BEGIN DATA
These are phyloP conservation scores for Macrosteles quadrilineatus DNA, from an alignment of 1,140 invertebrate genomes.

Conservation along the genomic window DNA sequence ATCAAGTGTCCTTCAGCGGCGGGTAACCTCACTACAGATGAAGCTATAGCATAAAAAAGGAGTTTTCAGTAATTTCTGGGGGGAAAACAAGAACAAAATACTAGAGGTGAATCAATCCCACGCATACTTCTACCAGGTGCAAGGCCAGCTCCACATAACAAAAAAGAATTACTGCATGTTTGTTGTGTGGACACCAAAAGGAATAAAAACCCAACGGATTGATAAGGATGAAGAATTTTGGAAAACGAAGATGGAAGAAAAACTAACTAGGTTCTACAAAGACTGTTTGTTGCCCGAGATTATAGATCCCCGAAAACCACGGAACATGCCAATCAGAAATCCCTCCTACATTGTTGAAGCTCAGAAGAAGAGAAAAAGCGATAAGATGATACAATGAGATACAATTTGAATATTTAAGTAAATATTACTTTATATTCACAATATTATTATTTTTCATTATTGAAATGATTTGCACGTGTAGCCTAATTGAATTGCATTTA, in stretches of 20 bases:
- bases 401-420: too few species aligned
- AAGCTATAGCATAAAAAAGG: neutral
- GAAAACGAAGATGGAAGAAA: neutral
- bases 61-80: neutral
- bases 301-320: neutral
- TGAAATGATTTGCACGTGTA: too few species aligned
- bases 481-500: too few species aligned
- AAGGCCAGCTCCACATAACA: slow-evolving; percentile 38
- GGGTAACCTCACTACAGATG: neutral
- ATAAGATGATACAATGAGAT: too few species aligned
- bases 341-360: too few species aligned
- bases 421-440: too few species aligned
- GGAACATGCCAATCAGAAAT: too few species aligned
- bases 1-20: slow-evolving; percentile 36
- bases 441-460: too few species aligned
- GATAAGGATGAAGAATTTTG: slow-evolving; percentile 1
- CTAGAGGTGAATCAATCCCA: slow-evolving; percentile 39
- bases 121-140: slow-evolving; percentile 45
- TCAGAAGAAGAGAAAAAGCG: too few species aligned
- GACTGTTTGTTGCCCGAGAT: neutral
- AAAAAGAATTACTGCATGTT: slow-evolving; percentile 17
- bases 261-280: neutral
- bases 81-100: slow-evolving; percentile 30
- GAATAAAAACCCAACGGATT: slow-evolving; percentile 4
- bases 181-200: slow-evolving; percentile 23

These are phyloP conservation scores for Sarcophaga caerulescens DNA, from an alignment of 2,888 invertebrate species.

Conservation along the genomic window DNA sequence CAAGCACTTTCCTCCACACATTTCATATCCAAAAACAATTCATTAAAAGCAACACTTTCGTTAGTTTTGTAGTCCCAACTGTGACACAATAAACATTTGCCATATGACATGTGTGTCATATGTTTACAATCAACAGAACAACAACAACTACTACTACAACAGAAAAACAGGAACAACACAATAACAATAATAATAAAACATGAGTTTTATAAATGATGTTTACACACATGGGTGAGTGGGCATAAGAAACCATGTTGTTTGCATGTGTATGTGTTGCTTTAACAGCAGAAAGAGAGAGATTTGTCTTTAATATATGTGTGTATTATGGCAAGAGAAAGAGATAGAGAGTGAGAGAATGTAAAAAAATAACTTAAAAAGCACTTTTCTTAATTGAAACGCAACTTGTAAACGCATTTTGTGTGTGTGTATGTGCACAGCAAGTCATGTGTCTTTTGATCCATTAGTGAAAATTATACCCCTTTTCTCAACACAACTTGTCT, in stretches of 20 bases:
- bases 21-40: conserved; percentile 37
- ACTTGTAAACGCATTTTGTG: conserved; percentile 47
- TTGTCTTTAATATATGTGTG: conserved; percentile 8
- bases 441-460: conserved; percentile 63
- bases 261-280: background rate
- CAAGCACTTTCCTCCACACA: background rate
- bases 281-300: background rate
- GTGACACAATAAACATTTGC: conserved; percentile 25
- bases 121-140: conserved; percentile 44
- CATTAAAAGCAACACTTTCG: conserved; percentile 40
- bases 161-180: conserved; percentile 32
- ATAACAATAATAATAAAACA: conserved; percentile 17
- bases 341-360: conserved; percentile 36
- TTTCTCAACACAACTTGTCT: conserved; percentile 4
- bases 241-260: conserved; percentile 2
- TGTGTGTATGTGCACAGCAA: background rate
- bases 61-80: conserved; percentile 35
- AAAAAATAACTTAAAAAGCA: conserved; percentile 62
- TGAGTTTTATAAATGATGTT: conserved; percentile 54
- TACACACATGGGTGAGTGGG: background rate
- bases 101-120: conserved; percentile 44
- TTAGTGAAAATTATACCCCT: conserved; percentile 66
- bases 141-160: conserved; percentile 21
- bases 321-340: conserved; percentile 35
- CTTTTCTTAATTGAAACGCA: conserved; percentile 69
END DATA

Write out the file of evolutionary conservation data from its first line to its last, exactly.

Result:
These are phyloP conservation scores for Macrosteles quadrilineatus DNA, from an alignment of 1,140 invertebrate genomes.

Conservation along the genomic window DNA sequence ATCAAGTGTCCTTCAGCGGCGGGTAACCTCACTACAGATGAAGCTATAGCATAAAAAAGGAGTTTTCAGTAATTTCTGGGGGGAAAACAAGAACAAAATACTAGAGGTGAATCAATCCCACGCATACTTCTACCAGGTGCAAGGCCAGCTCCACATAACAAAAAAGAATTACTGCATGTTTGTTGTGTGGACACCAAAAGGAATAAAAACCCAACGGATTGATAAGGATGAAGAATTTTGGAAAACGAAGATGGAAGAAAAACTAACTAGGTTCTACAAAGACTGTTTGTTGCCCGAGATTATAGATCCCCGAAAACCACGGAACATGCCAATCAGAAATCCCTCCTACATTGTTGAAGCTCAGAAGAAGAGAAAAAGCGATAAGATGATACAATGAGATACAATTTGAATATTTAAGTAAATATTACTTTATATTCACAATATTATTATTTTTCATTATTGAAATGATTTGCACGTGTAGCCTAATTGAATTGCATTTA, in stretches of 20 bases:
- bases 401-420: too few species aligned
- AAGCTATAGCATAAAAAAGG: neutral
- GAAAACGAAGATGGAAGAAA: neutral
- bases 61-80: neutral
- bases 301-320: neutral
- TGAAATGATTTGCACGTGTA: too few species aligned
- bases 481-500: too few species aligned
- AAGGCCAGCTCCACATAACA: slow-evolving; percentile 38
- GGGTAACCTCACTACAGATG: neutral
- ATAAGATGATACAATGAGAT: too few species aligned
- bases 341-360: too few species aligned
- bases 421-440: too few species aligned
- GGAACATGCCAATCAGAAAT: too few species aligned
- bases 1-20: slow-evolving; percentile 36
- bases 441-460: too few species aligned
- GATAAGGATGAAGAATTTTG: slow-evolving; percentile 1
- CTAGAGGTGAATCAATCCCA: slow-evolving; percentile 39
- bases 121-140: slow-evolving; percentile 45
- TCAGAAGAAGAGAAAAAGCG: too few species aligned
- GACTGTTTGTTGCCCGAGAT: neutral
- AAAAAGAATTACTGCATGTT: slow-evolving; percentile 17
- bases 261-280: neutral
- bases 81-100: slow-evolving; percentile 30
- GAATAAAAACCCAACGGATT: slow-evolving; percentile 4
- bases 181-200: slow-evolving; percentile 23

These are phyloP conservation scores for Sarcophaga caerulescens DNA, from an alignment of 2,888 invertebrate species.

Conservation along the genomic window DNA sequence CAAGCACTTTCCTCCACACATTTCATATCCAAAAACAATTCATTAAAAGCAACACTTTCGTTAGTTTTGTAGTCCCAACTGTGACACAATAAACATTTGCCATATGACATGTGTGTCATATGTTTACAATCAACAGAACAACAACAACTACTACTACAACAGAAAAACAGGAACAACACAATAACAATAATAATAAAACATGAGTTTTATAAATGATGTTTACACACATGGGTGAGTGGGCATAAGAAACCATGTTGTTTGCATGTGTATGTGTTGCTTTAACAGCAGAAAGAGAGAGATTTGTCTTTAATATATGTGTGTATTATGGCAAGAGAAAGAGATAGAGAGTGAGAGAATGTAAAAAAATAACTTAAAAAGCACTTTTCTTAATTGAAACGCAACTTGTAAACGCATTTTGTGTGTGTGTATGTGCACAGCAAGTCATGTGTCTTTTGATCCATTAGTGAAAATTATACCCCTTTTCTCAACACAACTTGTCT, in stretches of 20 bases:
- bases 21-40: conserved; percentile 37
- ACTTGTAAACGCATTTTGTG: conserved; percentile 47
- TTGTCTTTAATATATGTGTG: conserved; percentile 8
- bases 441-460: conserved; percentile 63
- bases 261-280: background rate
- CAAGCACTTTCCTCCACACA: background rate
- bases 281-300: background rate
- GTGACACAATAAACATTTGC: conserved; percentile 25
- bases 121-140: conserved; percentile 44
- CATTAAAAGCAACACTTTCG: conserved; percentile 40
- bases 161-180: conserved; percentile 32
- ATAACAATAATAATAAAACA: conserved; percentile 17
- bases 341-360: conserved; percentile 36
- TTTCTCAACACAACTTGTCT: conserved; percentile 4
- bases 241-260: conserved; percentile 2
- TGTGTGTATGTGCACAGCAA: background rate
- bases 61-80: conserved; percentile 35
- AAAAAATAACTTAAAAAGCA: conserved; percentile 62
- TGAGTTTTATAAATGATGTT: conserved; percentile 54
- TACACACATGGGTGAGTGGG: background rate
- bases 101-120: conserved; percentile 44
- TTAGTGAAAATTATACCCCT: conserved; percentile 66
- bases 141-160: conserved; percentile 21
- bases 321-340: conserved; percentile 35
- CTTTTCTTAATTGAAACGCA: conserved; percentile 69